this indicates that the state corresponding to the position of the cart is not observable from the measurement of the pendulum angle. This is slightly worrisome, but we nevertheless proceed to design a controller. By using a single measurement only, we have also introduced a zero in the system


A PID controller can be constructed using the function pid. We start our tuning by a simple P controller

C = pid(1, 0, 0)
TransferFunction{Continuous, ControlSystemsBase.SisoRational{Int64}}

Continuous-time transfer function model

We will attempt to perform loop shaping using the PID controller, and plot the stability margins in a Bode plot using the function marginplot

w = exp10.(LinRange(-2.5, 3, 500))
function pid_marginplot(C)
    f1 = marginplot(P*C, w)
    vline!([2*4.85], sp=1, lab="Fundamental limitation", l=(:dash, :black))
    ylims!((1e-3, 1e2), sp=1)
    f2 = nyquistplot(P*C)
    plot(f1, f2)

We notice that the gain of the loop-transfer function $L = PC$ is much too low, and increase it, we also notice that the Nyquist plot fails to encircle to critical point, which it has to do once since we have one unstable pole. We will solve this in the end by adding integral action, but proceed for now to shape other parts of the loop. We start by lifting the Bode curve by increasing the gain:

C = pid(20, 0, 0)

we are now getting close to the rule-of-thumb for $\omega_{gc}$, but have a low loop gain at low frequencies. Remember, to get good disturbance rejection, we typically want a high loop gain at low frequencies. We also have an extremely small phase margin at 0.66 degrees. To fix the phase margin, we add some derivative gain. While adding derivative gain, it's also a good idea to add noise filtering (with a pure derivative term, the PID controller is not proper and can not be realized as a statespace system)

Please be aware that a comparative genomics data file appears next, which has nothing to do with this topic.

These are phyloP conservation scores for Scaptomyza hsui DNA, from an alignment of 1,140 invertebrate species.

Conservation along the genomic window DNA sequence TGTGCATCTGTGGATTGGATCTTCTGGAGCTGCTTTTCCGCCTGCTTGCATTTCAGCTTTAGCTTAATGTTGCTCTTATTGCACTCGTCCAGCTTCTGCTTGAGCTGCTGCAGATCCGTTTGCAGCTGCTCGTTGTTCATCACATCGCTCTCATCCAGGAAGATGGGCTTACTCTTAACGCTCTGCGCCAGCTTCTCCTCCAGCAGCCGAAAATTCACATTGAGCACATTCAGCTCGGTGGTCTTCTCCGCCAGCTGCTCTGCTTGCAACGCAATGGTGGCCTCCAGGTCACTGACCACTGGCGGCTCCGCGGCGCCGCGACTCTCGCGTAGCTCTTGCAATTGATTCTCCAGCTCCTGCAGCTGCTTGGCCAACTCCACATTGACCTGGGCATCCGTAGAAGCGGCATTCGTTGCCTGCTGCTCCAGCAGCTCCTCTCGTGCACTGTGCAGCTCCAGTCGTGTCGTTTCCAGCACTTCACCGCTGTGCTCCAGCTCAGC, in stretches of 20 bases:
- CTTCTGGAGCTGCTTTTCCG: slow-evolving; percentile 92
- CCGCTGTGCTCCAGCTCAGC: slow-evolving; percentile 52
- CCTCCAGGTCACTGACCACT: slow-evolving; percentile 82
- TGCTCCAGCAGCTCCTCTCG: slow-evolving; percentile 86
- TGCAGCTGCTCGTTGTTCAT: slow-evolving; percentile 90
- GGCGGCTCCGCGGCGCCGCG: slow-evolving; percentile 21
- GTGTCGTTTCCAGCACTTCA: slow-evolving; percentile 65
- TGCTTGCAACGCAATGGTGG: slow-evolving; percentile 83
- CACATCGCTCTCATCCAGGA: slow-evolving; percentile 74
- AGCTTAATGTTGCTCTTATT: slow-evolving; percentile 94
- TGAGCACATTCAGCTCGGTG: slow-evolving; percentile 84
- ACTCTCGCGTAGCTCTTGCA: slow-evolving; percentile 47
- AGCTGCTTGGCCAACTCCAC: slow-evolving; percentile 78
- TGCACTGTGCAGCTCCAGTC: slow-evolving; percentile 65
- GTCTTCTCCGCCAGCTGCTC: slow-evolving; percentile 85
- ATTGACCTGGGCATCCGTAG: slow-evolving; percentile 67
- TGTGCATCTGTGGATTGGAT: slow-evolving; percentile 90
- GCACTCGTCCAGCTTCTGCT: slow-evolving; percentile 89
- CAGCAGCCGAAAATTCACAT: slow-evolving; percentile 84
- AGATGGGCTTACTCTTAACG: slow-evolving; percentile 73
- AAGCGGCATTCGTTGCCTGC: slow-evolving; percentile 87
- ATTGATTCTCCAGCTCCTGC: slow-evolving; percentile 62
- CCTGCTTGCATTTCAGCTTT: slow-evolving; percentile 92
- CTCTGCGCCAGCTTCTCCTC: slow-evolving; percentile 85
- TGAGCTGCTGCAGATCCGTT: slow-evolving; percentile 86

C = pid(20, 0, 0.2, Tf=0.01)

The derivative term lifted the phase at $\omega_{gc}$ and we now have very nice phase margins. We also got a slight increase in $\omega_{gc}$ while at it.

The closed-loop system will still be unstable since the Nyquist curve fails to encircle the point -1, something we can check by calling


We make the Nyquist curve wrap around the -1 point by adding integral gain:

C = pid(20, 1.25, 0.2, Tf=0.01)

Now, the Nyquist curve looks fine and the system is stable


If we simulate a disturbance acting on this system (feedback(P, C) is the transfer function from load disturbance to output)

plot(step(feedback(P,C), 8), ylab="ϕ")

we see that we have a reasonable disturbance response.

To verify robustness properties, we plot the gang-of-four sensitivity functions:

f1 = gangoffourplot(P,C,w, Ms_lines=[1.4], Mt_lines=[1.5])
f2 = nyquistplot(P*C, Ms_circles=[1.4], Mt_circles=[1.5], ylims=(-2, 2), xlims=(-4,1))
plot(f1, f2, size=(1000,800))

This all looks nice and we appear to have reasonable robustness margins, the Nyquist curve stays outside the $M_S = 1.4$ circle and the $M_T = 1.5$ circle.

However, there is a dragon lurking behind these plots. Remember the state corresponding the the cart position that was removed above? What has happened to this state? To investigate this, we form an ExtendedStateSpace model where we have both cart position and pendulum angle as controlled outputs, while keeping only the pendulum angle as measured output:

Pe = ExtendedStateSpace(sys, C2 = sys.C[2:2, :]) # Indicate that we can only measure the pendulum angle
Gecl = feedback(Pe, ss(C)) |> minreal
plot(step(Gecl, 8), ylab=["Cart pos" "ϕ"])